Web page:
How to Tell if a Banana is Bad?
While many people thoroughly enjoy eating bananas, there seems to be a debate when it comes to telling if a banana has gone bad.
For instance, you may love the sweeter flavor of a banana that has developed brown or black streaks but have a friend who insists that brown bananas are rotten.
Bananas are safe to eat at most stages of ripeness, but naturally, you wouldn’t want to risk your health by consuming a spoiled banana.
So, how do you tell if a banana has gone bad? How overripe does a banana have to be for it to no longer be safe for consumption?
How to tell if a banana has gone bad
To tell if a banana has gone bad look for mold and mushiness. If a banana has started to develop mold, then it has definitely gone bad. Spoiled bananas will also begin to emit liquid underneath them and the fruit will become brown with a mushy texture. These bananas should be discarded. However, it is perfectly safe to consume brown, overripe bananas or use them for cooking.
1. Spoiled bananas will grow mold and feel mushy
Since bananas don’t come with a sticker that tells you that it’s best to eat it before a certain date, it can be challenging to tell whether a banana has gone bad.
Although spoiled bananas will be brown and mushy underneath the peel, this could also mean that they are overripe.
The color of the banana peel will also darken to brown or black, but this doesn’t necessarily mean that it’s no longer safe to eat.
So, how can you really tell when a banana has gone bad?
Well, the banana will begin to develop mold and start to smell like mildew.
Fruit flies may also start swarming around the bananas, and you will notice liquid accumulating underneath them.
2. Brown bananas are still safe for consumption
Of course, any type of fruit will eventually go bad, but brown bananas are still safe to eat and actually taste the sweetest.
When a banana begins to turn brown, that doesn’t mean that it has gone bad.
On the contrary, it means that the banana is overripe and on the verge of spoiling.
Basically, it’s a sign that you had better enjoy the banana while you can because it will soon need to be thrown in the garbage.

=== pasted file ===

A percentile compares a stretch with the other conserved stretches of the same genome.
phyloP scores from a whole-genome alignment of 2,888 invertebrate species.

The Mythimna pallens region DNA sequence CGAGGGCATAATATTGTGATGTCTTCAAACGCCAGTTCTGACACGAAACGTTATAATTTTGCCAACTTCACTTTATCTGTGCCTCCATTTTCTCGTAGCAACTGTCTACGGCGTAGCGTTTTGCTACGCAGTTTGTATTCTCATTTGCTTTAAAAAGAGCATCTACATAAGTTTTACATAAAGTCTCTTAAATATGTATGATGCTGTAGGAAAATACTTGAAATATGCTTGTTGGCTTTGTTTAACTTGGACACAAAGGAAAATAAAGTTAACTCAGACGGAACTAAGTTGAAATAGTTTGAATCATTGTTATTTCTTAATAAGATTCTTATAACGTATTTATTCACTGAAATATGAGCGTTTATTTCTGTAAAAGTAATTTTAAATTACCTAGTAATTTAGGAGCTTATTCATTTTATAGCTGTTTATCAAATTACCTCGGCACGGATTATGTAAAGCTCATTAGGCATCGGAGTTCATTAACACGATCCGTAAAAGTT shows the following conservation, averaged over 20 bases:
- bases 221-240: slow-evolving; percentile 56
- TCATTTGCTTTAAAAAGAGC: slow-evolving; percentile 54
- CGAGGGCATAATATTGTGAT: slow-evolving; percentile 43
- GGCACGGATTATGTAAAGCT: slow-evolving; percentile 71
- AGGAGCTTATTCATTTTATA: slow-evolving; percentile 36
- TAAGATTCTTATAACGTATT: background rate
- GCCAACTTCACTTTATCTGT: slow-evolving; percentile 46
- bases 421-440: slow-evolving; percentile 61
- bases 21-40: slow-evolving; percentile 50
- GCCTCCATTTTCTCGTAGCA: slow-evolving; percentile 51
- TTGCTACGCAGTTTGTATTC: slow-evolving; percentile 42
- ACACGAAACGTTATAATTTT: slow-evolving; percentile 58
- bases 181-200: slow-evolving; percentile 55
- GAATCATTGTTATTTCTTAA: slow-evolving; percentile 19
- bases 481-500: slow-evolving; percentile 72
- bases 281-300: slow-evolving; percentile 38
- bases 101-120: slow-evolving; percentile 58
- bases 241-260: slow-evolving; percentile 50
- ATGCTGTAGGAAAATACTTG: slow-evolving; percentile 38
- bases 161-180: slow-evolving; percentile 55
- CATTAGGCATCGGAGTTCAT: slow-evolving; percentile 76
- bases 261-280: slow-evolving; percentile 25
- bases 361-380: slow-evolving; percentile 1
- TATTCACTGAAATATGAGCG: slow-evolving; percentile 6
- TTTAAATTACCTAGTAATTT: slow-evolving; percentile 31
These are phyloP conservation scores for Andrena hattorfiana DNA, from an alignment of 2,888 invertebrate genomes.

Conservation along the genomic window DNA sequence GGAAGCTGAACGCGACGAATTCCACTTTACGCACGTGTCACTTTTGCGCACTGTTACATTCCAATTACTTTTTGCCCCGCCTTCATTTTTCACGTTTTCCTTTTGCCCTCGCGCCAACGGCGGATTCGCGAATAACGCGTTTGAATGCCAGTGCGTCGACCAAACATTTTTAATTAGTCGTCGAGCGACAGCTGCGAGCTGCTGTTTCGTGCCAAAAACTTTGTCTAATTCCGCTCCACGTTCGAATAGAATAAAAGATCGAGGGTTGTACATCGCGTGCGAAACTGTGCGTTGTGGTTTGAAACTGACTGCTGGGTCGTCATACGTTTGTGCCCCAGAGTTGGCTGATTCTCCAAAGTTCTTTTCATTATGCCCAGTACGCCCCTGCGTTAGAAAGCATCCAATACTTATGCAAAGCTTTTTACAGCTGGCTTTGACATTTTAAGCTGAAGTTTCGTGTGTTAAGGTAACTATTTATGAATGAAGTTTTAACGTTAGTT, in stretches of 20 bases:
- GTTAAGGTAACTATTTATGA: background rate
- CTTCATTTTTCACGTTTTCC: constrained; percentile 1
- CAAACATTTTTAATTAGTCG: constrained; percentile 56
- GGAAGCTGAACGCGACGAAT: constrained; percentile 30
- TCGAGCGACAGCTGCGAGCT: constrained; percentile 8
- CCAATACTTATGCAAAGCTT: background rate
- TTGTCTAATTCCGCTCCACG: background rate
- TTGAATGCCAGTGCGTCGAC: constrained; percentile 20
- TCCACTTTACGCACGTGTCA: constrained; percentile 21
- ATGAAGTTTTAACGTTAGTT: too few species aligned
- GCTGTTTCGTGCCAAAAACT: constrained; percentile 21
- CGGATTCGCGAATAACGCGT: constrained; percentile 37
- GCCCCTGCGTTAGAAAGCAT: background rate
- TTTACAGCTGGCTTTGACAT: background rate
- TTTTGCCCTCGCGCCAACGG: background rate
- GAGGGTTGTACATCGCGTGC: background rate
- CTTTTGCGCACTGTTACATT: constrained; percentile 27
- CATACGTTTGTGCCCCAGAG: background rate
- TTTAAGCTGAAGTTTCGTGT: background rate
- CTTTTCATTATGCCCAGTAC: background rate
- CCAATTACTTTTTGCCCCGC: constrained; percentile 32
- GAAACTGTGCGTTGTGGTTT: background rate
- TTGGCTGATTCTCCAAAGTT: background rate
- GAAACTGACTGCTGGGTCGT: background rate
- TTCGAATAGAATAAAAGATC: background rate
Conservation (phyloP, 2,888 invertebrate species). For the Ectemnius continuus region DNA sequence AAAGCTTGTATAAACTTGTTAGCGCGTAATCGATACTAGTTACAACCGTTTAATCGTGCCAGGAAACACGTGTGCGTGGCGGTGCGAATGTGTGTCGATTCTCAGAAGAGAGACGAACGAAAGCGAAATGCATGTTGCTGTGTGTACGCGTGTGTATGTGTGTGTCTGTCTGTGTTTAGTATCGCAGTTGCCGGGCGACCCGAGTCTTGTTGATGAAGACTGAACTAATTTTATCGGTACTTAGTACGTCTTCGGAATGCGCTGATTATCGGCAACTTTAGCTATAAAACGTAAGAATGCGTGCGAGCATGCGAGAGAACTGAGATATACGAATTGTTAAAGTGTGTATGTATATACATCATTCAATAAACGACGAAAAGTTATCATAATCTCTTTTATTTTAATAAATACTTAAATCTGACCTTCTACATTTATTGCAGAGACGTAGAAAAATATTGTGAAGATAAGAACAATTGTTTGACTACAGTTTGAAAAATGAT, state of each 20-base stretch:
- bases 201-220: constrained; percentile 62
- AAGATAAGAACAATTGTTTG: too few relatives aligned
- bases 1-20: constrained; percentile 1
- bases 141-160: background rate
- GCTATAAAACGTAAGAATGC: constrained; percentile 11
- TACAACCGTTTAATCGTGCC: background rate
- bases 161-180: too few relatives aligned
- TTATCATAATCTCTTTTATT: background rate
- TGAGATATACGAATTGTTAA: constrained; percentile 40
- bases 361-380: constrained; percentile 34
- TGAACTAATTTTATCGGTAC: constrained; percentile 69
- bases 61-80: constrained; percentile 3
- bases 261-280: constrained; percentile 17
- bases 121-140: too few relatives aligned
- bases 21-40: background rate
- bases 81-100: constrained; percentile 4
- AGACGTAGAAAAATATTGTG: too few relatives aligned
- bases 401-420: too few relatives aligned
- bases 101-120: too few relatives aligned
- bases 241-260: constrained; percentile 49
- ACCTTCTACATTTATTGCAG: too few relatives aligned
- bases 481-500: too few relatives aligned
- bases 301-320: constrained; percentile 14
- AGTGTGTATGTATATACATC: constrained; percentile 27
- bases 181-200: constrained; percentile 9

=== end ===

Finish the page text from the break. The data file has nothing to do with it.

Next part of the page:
Although you can easily tell a spoiled banana by mold and fruit flies, you probably wouldn’t want to leave it sitting on your countertop till it reaches that point.
Once a banana starts to turn brown, it needs to be eaten or used for baking or smoothies.
Brown bananas are softer and tastier, but they contain fewer antioxidants than ripe bananas, so you won’t receive many health benefits from eating them.
Additionally, the sugar levels increase as a banana ripens, so diabetics should never consume overripe bananas.
3. Why do bananas spoil quickly?
The downside of bananas is that they go bad quickly, which forces you to enjoy them while you can.
A newly purchased bundle of fresh unripe green bananas can turn brown in less than a week, even with proper storage.
Bananas spoil quicker than many fruits because they contain high levels of the ethylene hormone.
Now, ethylene isn’t necessarily a bad thing.
Most fruits contain it, and this hormone is what turns that starchy green banana into the bright yellow, delicious fruit that many people love.
However, the ethylene levels will continuously increase throughout the ripening process, and once the levels become too high, the banana will begin to emit carbon dioxide rather than oxygen and subsequently start to spoil.
Since bananas are rich in antioxidants and potassium and are versatile enough to be used for many purposes, it’s still worth it to buy bananas despite their short shelf life, but you should be mindful of the ripening stages.
It’s also wise to learn about the many banana uses, so you don’t end up letting them go to waste.
4. How to keep bananas fresh longer
While there are some people who freeze their bananas, this technique isn’t recommended because this can result in freezer burn which negatively impacts the flavor and texture of the bananas.
Instead, you should place your bananas in a plastic storage bag and keep them inside your refrigerator, so that they will last longer.
Alternatively, storing your bananas in a grocery bag set on top of your counter will make them last up to six days, whereas storing them on top of your refrigerator will cause them to fully ripen in only three days.
If you have already sliced your banana, you should keep the peel on the unused portion or coat your sliced bananas with lemon juice or honey to preserve them longer.
Frequently Asked Questions About How to Tell if a Banana is Bad
What happens if you eat a bad banana?
While overripe bananas are actually sweeter and perfectly safe to eat, bananas that smell like mildew or have fruit flies swarming around them should not be eaten as they could make you sick if you have a weakened immune system. Mold won’t make most people sick, though.
Can overripe bananas give you diarrhea?
Overripe bananas can worsen diarrhea whereas green unripe bananas can make you constipated due to their high levels of resistant starches. However, perfectly ripened, bright yellow bananas aid in digestion.
What should I do if I’ve eaten a rotten banana?
If you accidentally eat a moldy banana, you will most likely be fine, but if you happen to develop fever, nausea, or shortness of breath, you should immediately seek medical attention. Some types of mold are dangerous or you could be especially sensitive.
Conclusion About How to Tell if a Banana is Bad
So, if you enjoy the sweet taste of overripe bananas, you will be perfectly fine.
Brown bananas aren’t bad yet, but they will be soon.
If your bananas are starting to become overripe, you may want to use them for baking or simply enjoy them while they can.
Bananas do go bad relatively quickly, but as long as you don’t see or smell mold and they aren’t oozing a liquid substance, they should still be safe for consumption.